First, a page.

erik lundegaard


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Blonde Crazy (1931)

Who knew James Cagney was an ass man? In Blonde Crazy, a 1931 flick made before the Hays Code grew teeth, Cagney plays a bellhop/sharpie, a grifter who's always on the look-out for a scam, and, as the title suggests, a blonde. Joan Blondell crosses his path and he checks out her wiggle a good long while. When the two beat it to a bigger city, he leers at the behind of another blonde. The worst thing about the Hays Code was it gave future generations the idea that people prior to JFK never really thought about sex. This movie and others like it, part of the "Forbidden Hollywood" series that made the rounds a few years back, set things straight. Almost as soon as Cagney gets Blondell a job at the local hotel, he expects her to put out. She slaps him. Cagney's got other possibilities and Blondell is pawed by other men. The beginning of the movie could be called "The Perils of a Linen Girl."

Written by:
Kubec Glasmon (story)
John Bright

Directed by:
Roy Del Ruth

James Cagney
Joan Blondell
Louis Calhern
Noel Francis
Ray Milland

"The age of chivalry is past. This, honey, is the age of chiselry."

Reason to See Film:
For Cagney fans, mostly.

Soon, though, he has her working scams with him. There's a kind of Depression-era morality to the film. "The age of chivalry is past," Cagney tells her. "This, honey, is the age of chiselry." "And the age of jail," Blondell responds. She's tough, smart, and the moral center of the film. She goes along with the grifting because she likes Cagney but wants him to grow up. "Oh, you talk like a child," she tells him, and he does. He has a giddy little laugh and uses queer voices. He calls all the girls "Huuuuhh-ney!" and is not above goofy walks and farting noises. Yeah: Cagney.

Other aspects of the Cagney persona are more fully defined. He tells people "Shaddap!" He slaps around a fence who takes too long paying. At one point he comes close to saying the Cagney line: "That dirty, double-crossing rat." There's also that quintessential Cagney moment -- seen a few years later in The Roaring Twenties -- where Cagney loses the girl he loves only to have her return because her new man is in trouble and they need Cagney's help. Of course he gives it. Chivalry isn't as dead as he claimed.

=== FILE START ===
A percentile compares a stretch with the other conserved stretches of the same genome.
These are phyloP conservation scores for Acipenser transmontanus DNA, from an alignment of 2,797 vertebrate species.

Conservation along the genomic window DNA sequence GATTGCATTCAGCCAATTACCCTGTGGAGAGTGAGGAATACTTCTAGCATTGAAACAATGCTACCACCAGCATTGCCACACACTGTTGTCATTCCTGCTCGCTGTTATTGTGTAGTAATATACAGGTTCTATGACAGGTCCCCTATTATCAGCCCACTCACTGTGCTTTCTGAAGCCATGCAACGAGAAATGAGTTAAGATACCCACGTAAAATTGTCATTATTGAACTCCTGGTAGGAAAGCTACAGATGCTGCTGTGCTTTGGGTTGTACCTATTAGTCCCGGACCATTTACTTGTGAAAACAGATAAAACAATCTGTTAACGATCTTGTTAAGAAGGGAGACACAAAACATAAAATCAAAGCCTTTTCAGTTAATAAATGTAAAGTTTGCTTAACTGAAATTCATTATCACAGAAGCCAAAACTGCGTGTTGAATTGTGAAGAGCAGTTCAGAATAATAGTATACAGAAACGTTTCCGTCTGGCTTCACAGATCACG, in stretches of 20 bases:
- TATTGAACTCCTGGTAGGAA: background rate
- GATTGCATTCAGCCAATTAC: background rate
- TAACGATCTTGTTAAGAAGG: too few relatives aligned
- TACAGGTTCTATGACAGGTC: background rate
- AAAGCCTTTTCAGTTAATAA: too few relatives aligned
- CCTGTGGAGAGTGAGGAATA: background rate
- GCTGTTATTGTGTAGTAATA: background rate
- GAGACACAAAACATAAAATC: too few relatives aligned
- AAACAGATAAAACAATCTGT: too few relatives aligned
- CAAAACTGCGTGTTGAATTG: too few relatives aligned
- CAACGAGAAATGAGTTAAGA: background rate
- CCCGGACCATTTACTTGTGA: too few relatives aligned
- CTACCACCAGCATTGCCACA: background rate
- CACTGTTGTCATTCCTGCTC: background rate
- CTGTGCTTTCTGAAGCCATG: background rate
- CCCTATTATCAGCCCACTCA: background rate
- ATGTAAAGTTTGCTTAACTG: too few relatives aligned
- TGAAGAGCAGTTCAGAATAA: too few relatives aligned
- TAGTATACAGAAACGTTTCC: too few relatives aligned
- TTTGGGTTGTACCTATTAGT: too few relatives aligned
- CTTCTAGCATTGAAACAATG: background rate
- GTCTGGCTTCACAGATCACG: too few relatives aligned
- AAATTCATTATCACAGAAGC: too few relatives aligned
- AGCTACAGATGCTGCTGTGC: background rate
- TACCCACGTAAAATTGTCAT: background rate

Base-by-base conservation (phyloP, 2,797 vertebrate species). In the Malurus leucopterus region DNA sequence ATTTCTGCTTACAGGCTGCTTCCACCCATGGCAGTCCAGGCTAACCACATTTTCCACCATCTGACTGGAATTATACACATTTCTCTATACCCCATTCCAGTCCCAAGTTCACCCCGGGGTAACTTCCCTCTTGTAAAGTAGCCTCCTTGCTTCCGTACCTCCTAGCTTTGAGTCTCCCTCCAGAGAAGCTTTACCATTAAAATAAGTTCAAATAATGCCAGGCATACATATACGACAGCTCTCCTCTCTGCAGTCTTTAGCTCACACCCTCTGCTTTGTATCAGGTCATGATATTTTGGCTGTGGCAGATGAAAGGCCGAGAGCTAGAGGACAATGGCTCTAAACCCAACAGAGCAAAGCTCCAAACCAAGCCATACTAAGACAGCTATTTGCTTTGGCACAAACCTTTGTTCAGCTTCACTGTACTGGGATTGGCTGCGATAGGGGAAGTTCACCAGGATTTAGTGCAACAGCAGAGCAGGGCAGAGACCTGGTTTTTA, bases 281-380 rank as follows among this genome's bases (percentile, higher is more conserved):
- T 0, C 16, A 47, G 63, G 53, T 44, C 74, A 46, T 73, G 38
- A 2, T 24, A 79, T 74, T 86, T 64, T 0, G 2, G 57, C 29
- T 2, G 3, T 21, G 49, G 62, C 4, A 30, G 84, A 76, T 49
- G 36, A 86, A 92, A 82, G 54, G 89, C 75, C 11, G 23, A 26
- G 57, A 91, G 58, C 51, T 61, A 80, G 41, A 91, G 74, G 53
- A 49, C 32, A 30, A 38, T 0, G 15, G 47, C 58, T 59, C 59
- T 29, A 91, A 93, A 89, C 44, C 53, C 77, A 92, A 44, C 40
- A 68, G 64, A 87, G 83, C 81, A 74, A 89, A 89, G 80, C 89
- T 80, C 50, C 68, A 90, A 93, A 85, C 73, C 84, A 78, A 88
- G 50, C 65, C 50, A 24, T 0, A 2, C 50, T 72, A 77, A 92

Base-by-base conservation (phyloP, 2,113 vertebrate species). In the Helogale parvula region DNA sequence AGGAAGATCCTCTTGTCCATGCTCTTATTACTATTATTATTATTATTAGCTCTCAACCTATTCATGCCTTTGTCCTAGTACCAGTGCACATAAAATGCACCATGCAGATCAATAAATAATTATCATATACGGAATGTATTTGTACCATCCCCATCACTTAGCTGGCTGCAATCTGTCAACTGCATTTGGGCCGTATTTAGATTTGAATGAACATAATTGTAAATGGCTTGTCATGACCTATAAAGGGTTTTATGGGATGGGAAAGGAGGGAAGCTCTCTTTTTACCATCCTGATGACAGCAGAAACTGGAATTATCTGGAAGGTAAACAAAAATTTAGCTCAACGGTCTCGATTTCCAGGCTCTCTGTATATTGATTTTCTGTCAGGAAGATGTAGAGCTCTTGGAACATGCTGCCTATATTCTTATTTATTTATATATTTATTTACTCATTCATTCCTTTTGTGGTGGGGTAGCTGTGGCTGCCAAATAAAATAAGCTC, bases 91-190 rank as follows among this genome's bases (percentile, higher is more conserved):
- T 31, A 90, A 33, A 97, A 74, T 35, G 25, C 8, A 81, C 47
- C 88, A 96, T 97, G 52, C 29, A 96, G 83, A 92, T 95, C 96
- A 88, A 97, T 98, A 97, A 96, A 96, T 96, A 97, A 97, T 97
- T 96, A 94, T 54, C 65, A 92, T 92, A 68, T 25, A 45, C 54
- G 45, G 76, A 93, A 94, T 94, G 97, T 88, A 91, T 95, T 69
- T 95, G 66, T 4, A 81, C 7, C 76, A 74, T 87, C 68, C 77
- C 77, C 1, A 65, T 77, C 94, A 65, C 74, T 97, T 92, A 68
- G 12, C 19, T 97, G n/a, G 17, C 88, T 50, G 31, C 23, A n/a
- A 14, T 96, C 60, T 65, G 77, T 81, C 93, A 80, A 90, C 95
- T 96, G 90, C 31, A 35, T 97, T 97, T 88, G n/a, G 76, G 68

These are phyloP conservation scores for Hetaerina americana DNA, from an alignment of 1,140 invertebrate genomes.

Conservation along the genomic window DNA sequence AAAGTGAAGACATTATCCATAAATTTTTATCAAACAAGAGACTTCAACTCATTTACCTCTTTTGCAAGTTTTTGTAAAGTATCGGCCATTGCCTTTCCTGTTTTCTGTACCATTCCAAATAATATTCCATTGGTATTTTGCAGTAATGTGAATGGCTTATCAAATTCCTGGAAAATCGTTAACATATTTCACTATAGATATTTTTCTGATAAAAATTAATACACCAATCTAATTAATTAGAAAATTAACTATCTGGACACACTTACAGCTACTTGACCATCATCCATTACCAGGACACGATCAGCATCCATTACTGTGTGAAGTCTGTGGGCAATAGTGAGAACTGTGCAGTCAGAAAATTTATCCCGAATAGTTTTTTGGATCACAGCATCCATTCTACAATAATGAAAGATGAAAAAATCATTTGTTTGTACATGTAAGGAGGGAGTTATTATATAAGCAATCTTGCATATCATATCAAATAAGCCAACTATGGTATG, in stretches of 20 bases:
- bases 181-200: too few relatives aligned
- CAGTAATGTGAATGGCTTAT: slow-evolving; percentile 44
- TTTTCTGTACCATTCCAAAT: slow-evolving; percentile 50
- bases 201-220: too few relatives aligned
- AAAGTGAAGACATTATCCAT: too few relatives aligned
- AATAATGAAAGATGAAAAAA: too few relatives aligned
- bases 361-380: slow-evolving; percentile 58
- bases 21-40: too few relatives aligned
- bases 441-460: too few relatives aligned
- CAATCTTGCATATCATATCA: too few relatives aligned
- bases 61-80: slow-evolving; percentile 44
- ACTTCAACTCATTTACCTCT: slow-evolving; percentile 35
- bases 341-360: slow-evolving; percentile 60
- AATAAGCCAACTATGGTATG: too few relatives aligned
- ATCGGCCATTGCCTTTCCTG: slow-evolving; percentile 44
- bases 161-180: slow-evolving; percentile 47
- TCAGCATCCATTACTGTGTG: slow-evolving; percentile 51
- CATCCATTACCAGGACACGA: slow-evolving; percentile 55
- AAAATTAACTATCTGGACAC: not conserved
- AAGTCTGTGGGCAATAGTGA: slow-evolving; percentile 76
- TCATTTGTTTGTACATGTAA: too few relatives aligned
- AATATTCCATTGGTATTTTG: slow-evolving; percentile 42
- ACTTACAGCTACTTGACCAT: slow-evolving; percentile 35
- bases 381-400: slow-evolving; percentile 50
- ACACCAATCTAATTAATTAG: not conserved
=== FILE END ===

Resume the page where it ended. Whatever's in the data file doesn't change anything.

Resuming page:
When the film was made, in 1931, sound was still relatively new and it was still freezing the camera. There are so many early scenes in a hotel linen closet that viewers may get claustrophobic. We also get the slang of the day: "mugged" for arrested; "Everything's jake"; "I could eat the hip off a horse!" The film is almost as interesting for its historical perspective as for its storyline. Einstein is mentioned, so we know his smarts had already permeated the general culture. More astounding is a scam from a fellow grifter: selling swastika charms. The Nazis really put the kibosh on that symbol.

The storyline is a bit wandering and ends abruptly, but I tend to like wandering storylines for the very fact that I don't know where they're going. Cagney is as energetic as always, and there's some nice work from an impossibly young Ray Milland, as well as Louis Calhern (Ambassador Trentino from the Marx Brothers' film Duck Soup), who scams the scam artist. Only a step above an exploitation film but Cagney makes it worth it.

—July 5, 1999

© 1999 Erik Lundegaard